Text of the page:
WWI veteran Eddie Bartlett cannot find employment after his homecoming and soon has to realize that he is a “forgotten man”. Will he be able to keep his integrity as a human during his struggle for survival?
James Cagney, one of Hollywood’s greatest “tough guys”, gets support by the legendary Humphrey Bogart (who was selected by the AFI in 1999 for being US cinema’s greatest male star) at the beginning of his career.
Also starring Priscilla Lane, Gladys George and Jeffrey Lynn, the film is directed by veteran director Raoul Walsh – former assistant, editor and actor of D.W. Griffith for his controversial masterpiece “The Birth of a Nation” (1915).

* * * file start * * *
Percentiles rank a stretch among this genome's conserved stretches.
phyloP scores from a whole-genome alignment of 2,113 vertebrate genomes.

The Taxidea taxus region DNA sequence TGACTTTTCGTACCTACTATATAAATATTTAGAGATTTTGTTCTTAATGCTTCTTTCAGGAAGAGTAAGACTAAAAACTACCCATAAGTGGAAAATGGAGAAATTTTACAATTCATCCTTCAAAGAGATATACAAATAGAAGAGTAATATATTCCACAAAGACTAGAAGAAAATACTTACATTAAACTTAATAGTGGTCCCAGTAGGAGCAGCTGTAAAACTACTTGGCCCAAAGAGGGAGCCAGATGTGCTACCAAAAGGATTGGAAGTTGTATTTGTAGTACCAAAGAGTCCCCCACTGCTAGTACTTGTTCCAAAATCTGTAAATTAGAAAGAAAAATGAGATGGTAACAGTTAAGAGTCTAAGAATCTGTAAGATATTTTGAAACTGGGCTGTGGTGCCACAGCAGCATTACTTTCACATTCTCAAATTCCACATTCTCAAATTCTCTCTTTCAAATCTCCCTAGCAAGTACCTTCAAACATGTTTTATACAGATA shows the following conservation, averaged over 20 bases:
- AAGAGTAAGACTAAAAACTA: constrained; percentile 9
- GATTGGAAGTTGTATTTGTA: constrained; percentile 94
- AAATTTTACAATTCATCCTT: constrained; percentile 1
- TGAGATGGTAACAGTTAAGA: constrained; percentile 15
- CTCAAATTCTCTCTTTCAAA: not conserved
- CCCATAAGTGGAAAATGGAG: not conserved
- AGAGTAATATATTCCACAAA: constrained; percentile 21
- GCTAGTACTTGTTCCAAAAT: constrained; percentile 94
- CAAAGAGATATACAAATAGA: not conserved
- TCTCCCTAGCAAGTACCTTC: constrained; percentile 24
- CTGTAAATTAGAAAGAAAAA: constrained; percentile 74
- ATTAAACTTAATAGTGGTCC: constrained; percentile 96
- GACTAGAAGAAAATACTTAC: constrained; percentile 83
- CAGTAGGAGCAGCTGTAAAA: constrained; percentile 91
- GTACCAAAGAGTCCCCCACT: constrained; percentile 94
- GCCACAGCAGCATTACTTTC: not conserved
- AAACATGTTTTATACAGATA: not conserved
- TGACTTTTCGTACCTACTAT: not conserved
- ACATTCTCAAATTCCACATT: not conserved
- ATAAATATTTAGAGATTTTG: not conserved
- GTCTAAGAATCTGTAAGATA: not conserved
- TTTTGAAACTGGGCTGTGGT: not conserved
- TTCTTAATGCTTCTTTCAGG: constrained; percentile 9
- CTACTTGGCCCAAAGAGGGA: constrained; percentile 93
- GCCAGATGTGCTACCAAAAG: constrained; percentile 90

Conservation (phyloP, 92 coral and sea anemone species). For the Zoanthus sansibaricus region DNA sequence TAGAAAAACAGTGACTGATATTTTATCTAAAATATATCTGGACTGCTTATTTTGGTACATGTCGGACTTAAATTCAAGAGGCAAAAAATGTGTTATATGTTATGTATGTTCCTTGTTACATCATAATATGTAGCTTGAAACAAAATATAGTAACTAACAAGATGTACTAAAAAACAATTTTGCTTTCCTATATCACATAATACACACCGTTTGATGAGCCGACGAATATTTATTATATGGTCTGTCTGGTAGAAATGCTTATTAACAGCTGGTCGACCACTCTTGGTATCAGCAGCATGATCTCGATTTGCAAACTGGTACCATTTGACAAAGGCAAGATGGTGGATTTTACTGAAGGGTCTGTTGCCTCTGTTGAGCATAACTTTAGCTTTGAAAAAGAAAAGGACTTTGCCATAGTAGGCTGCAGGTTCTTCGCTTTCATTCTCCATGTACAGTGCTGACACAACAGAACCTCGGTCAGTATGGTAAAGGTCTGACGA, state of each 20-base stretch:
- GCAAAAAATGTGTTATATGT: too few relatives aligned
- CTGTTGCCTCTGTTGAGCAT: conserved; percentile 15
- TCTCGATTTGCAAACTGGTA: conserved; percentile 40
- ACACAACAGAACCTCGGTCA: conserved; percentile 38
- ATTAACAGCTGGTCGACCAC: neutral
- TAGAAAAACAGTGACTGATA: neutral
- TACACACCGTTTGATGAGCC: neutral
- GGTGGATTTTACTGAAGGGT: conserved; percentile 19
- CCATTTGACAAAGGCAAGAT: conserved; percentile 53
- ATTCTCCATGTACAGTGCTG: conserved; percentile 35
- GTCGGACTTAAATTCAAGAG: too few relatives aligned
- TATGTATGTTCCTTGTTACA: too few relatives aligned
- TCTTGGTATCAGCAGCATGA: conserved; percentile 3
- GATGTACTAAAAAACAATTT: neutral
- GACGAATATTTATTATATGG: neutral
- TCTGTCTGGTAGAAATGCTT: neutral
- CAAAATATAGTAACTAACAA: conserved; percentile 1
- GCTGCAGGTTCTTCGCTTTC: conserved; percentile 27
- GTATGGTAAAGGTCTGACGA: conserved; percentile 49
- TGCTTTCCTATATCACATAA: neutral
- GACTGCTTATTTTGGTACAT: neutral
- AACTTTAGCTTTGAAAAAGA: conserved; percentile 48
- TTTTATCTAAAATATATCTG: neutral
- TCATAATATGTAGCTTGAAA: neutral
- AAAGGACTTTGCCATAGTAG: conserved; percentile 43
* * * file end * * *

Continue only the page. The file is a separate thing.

Cagney about actors: “Without you, they have an empty screen. So, when you get on there, just do what you think is right and stick with it.”
Warner Bros. produced a number of other significant gangster films during the Thirties that have distinct themselves from the usual escapist entertainment of that period: Little Cesar (starring Edward G. Robinson, 1930), The Public Enemy (with James Cagney, 1931), Scarface (with Paul Muni, 1932), I Am a Fugitive From a Chain Gang (with Paul Muni, 1932), The Petrified Forest (with Humphrey Bogart, 1936) and Angels With Dirty Faces (with Cagney and Bogart, 1938) which is considered to be the last of the series. Ten years later, James Cagney returned one more time to the portrayal of a gangster for Warner Bros. and director Raoul Walsh in the classic film noir “White Heat” (1949).